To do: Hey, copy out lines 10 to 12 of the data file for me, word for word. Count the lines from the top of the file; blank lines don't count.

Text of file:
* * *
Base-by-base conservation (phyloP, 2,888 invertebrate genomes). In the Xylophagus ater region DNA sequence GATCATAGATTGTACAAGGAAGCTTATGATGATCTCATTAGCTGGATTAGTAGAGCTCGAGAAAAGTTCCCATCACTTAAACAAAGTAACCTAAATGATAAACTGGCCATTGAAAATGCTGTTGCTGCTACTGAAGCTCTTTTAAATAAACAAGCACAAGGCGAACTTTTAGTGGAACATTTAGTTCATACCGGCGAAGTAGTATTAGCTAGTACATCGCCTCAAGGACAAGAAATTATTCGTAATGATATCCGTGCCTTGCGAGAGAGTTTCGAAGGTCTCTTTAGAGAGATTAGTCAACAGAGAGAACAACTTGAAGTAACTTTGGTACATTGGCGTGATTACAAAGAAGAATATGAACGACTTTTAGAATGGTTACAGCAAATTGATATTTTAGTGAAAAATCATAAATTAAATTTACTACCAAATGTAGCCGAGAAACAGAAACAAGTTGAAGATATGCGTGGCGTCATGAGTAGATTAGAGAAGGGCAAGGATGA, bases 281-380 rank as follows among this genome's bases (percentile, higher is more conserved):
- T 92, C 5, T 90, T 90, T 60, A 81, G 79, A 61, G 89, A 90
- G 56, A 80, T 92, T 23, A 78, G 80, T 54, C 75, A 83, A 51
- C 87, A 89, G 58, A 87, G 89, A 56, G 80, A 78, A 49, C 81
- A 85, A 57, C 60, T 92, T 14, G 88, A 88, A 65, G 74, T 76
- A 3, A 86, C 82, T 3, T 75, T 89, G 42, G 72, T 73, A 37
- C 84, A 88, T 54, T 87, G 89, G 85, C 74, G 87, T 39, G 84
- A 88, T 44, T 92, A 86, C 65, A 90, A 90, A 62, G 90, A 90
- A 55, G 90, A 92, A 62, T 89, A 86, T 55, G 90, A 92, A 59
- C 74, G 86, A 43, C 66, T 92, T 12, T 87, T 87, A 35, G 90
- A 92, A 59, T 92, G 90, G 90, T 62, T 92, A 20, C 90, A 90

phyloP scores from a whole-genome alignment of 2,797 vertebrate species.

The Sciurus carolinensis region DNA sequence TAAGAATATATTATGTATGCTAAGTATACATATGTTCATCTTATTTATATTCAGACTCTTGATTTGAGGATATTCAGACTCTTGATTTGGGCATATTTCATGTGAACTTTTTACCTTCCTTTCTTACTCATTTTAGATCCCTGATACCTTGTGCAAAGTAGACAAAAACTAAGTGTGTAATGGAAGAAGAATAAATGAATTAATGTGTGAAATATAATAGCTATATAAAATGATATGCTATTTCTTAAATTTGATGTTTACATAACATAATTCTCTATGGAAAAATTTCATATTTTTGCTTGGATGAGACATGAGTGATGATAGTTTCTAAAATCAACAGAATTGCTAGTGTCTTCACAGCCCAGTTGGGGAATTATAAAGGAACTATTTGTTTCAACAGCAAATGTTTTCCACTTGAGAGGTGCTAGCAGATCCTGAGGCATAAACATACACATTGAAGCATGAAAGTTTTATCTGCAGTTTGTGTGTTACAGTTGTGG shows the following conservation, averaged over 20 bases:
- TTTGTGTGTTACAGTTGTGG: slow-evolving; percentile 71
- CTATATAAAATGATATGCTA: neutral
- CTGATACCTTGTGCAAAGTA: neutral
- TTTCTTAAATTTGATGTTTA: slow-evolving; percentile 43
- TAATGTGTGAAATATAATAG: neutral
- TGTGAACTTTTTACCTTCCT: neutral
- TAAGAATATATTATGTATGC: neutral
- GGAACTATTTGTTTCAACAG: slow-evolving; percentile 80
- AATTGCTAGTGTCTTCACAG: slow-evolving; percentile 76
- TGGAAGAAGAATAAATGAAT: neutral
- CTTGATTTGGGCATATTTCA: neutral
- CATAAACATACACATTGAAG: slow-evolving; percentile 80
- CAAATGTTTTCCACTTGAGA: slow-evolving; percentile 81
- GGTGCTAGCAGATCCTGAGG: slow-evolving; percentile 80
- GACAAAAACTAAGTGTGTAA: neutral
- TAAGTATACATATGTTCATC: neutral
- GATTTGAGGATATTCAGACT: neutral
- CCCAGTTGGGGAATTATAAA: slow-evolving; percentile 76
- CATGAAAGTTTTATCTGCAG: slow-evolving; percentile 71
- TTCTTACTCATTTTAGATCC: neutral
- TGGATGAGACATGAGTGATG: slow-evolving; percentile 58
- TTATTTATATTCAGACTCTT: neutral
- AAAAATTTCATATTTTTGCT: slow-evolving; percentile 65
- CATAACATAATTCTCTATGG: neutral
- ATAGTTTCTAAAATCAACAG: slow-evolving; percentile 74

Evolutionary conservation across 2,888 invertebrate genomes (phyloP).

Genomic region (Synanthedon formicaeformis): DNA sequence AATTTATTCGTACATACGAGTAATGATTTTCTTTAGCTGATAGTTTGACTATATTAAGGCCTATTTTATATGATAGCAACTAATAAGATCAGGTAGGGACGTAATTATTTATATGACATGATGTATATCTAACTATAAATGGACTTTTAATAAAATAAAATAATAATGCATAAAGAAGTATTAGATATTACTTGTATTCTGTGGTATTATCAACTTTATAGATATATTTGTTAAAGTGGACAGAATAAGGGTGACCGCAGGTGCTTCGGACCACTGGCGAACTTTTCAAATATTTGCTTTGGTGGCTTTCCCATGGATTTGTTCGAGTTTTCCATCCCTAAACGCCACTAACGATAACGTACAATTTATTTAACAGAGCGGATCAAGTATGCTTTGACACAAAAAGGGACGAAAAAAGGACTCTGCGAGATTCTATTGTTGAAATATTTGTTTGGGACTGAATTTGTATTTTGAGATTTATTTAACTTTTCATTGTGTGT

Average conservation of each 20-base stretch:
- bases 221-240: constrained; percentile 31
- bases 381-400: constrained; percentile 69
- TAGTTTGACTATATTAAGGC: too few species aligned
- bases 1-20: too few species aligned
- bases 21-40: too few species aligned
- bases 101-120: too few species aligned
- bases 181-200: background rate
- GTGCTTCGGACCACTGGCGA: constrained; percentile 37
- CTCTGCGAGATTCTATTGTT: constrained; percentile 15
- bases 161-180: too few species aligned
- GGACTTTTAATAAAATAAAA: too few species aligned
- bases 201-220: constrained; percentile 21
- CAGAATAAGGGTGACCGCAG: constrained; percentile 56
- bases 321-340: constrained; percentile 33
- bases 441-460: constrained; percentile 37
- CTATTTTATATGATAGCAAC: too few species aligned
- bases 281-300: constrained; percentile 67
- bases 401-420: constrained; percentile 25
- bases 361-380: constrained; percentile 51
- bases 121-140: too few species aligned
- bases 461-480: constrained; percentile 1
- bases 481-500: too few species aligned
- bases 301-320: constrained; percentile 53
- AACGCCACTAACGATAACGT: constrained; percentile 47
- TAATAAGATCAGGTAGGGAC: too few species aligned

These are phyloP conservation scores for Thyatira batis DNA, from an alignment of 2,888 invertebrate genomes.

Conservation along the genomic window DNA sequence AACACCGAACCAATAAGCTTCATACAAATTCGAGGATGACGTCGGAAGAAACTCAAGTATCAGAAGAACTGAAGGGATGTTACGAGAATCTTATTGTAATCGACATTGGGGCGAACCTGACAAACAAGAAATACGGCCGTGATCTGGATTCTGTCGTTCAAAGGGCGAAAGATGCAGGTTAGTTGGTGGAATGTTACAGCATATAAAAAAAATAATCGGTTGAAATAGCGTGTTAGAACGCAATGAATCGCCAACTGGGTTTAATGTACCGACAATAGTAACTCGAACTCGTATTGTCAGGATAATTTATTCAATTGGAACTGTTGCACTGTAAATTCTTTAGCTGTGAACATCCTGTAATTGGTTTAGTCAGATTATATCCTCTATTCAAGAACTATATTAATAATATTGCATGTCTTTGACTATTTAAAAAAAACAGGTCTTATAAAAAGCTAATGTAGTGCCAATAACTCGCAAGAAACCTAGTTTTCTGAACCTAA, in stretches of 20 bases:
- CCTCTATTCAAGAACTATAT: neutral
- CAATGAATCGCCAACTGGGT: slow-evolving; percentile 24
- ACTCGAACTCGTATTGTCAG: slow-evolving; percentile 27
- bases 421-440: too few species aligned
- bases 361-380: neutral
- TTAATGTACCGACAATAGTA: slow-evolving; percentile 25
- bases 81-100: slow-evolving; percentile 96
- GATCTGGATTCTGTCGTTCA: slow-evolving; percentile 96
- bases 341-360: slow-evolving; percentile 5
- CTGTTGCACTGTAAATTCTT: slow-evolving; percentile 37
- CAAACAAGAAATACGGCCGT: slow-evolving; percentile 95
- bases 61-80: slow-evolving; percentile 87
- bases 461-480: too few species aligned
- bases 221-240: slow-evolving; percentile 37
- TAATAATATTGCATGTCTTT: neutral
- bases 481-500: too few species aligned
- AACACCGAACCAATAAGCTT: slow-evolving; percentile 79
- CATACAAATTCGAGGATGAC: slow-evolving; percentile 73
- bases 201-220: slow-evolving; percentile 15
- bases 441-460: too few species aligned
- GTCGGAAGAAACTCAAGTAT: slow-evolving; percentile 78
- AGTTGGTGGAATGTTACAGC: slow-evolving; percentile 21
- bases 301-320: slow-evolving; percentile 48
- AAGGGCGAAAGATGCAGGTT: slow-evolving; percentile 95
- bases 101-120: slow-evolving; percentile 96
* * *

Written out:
- C 74, G 86, A 43, C 66, T 92, T 12, T 87, T 87, A 35, G 90
- A 92, A 59, T 92, G 90, G 90, T 62, T 92, A 20, C 90, A 90

phyloP scores from a whole-genome alignment of 2,797 vertebrate species.